My first column about Earth Day appeared in the Philadelphia Inquirer in April 1970 to mark the very first Earth Day. I titled it “Be Careful Where You Throw that
Molotov Cocktail: You Might Burn Down Our River,” to remind readers that the Ohio’s Cuyahoga River burst into flames in 1969 because, as Smithsonian Magazine put it, “The water was nearly always covered in oil slicks, and it bubbled like a deadly stew.” Molotov cocktail was in reference to the social unrest of that period, when, sadly, there were a few occasions when Molotov cocktails were thrown by rioters.
At the time, we knew that we had to take action to save our planet, and some actions were taken, including making great progress toward cleaning up the Cuyahoga and other rivers. I grew up in Los Angeles’ San Fernando Valley and remember an almost constant haze of smog, but when I was there a few weeks ago, I could actually see the surrounding mountains. To steal a phrase from former president Barack Obama, “yes we can” clean up our environment. But we better get on it soon. A recent U.N. report on Climate Change prompted U.N. Secretary General António Guterres to warn, “We are on a fast track to climate disaster,” which could include “major cities under water, unprecedented heatwaves, terrifying storms, widespread water shortages and the extinction of a million species of plants and animals.”
It’s no joke. Climate change in an existential threat. Covid-19, which killed an estimated 6.2 million people, according to the World Health Organization, should serve as a warning of what can happen if we fail to take adequate action in the face of scientific evidence.
The solution to climate change includes a dramatic reduction in the use of fossil fuels and other efforts by governments, industry and individuals. And, while efforts by individuals alone can’t solve the problem, we all have a role to play.
Before I go on, I must confess that I’m part of the problem. During the pandemic I’ve increased my use of ordering goods online and — sometimes — I return things I’ve ordered, which means they have to take a round trip on fossil fuel guzzling vehicles. I haven’t abandoned that practice, I think about it when I order and try to avoid buying things that aren’t necessary.
I haven’t yet abandoned my gas water heater and furnace in favor of cleaner electric ones, but I likely will. And, of course, I spend a lot of time using a PC and accessing the internet, which uses energy at my house and through all the servers that I’m connecting to. I do drive an electric car, but even it has some environmental impact in terms of the materials and energy used to build it. There is an environmental cost to everything we buy and consume, even if it uses less energy than whatever it’s replacing.
Even though I’ve written about how they waste electricity, I haven’t unplugged all the chargers in my house, which suck up a tiny amount of “phantom power” even when they’re not in use. Individually, most of these chargers use substantially less than a dollar’s worth of power a year when not in use, but when you multiply them by the millions, it adds up.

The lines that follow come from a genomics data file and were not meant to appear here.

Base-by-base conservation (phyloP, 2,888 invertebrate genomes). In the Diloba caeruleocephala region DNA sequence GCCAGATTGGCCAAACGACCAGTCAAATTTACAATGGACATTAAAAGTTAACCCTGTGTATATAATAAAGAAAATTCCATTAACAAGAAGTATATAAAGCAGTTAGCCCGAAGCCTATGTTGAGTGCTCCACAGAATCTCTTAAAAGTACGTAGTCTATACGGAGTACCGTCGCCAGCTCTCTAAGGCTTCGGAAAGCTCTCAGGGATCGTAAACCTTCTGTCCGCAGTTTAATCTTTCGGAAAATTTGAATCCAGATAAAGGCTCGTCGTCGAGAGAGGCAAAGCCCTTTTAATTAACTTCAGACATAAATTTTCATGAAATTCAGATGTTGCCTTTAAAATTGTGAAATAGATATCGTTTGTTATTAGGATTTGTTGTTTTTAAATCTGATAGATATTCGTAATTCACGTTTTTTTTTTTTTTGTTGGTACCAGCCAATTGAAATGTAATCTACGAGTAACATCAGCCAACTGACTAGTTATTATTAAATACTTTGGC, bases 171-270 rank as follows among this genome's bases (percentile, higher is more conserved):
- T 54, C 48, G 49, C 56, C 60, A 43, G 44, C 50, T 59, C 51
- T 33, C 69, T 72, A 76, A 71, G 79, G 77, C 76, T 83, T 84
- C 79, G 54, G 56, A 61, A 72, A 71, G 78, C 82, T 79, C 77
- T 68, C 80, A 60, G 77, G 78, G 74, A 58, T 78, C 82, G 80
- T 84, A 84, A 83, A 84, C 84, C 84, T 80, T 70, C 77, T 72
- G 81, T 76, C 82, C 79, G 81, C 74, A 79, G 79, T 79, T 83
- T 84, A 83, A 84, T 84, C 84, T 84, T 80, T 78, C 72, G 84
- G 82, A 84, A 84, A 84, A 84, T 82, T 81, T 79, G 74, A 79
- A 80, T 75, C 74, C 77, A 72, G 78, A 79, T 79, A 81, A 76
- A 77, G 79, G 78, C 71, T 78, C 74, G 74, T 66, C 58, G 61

There is more I can do. For example, I’m still eating meat, which is responsible for 14.5% of all greenhouse gas emissions, according to the Food and Agricultural Organization of the United Nations. Meat, specially beef, also has a big impact on water pollution and scarcity.
I don’t have solar, but my municipal utility (Palo Alto) says its electrical supply is “100% carbon neutral.” But, in a FAQ, the utility agency admits that not every kilowatt comes from renewable sources because “In a dry year and/or on a cloudy day, renewable and hydroelectric energy supply may be insufficient to meet demand.” Still, when you consider the financial and environmental impact of putting solar on my roof, I don’t feel so bad about using municipal energy
What we can do
There are things we can do. For one, we can make sure our PCs, Macs and other devices are configured to go into sleep mode when they’re not in use, which greatly reduces their power. We can unplug or turn off lights and devices when they’re not in use and stop using devices that we don’t need to use. As I will discuss in an upcoming column, I “cut the cord” and discontinued my cable service in exchange for streaming. Removing four set-top boxes will save 263 kilowatt hours and about $51 a year at my current marginal electrical rate.
We can also be more thoughtful about buying new devices, which require energy use to manufacture and ship. Hanging on to our devices for a little longer or at least making sure they are recycled or made available to be used by other people can add up to significant savings of fossil fuels and carbon waste. Apple and other smartphone makers try to get us to buy a new phone every year or two, but it would be environmentally more responsible if we didn’t upgrade so often. So, even if you see me or other tech journalist writing a glowing review of a new iPhone or other gadget, ask yourself if you really need it and whether it will really change your life. It would be hypocritical for me to judge you if you succumb, but know there is a cost beyond whatever it is you’re paying in dollars.
Probably the biggest thing individuals can do is to put pressure on governments and large companies to take every possible step to reduce energy consumption and pollution. That includes supporting strong environmental protection laws The United Nation’s Environmental Program has a “The Six-sector solution to the climate crisis,” which describes how the energy sector, agriculture and food waste, industry, transport, buildings and cities and “nature based solutions” can, together, reduce carbon emissions and limit temperature rise.
Let’s help our children and their children’s generation celebrate future Earth Days in a cleaner world.
Larry Magid is a tech journalist and internet safety activist.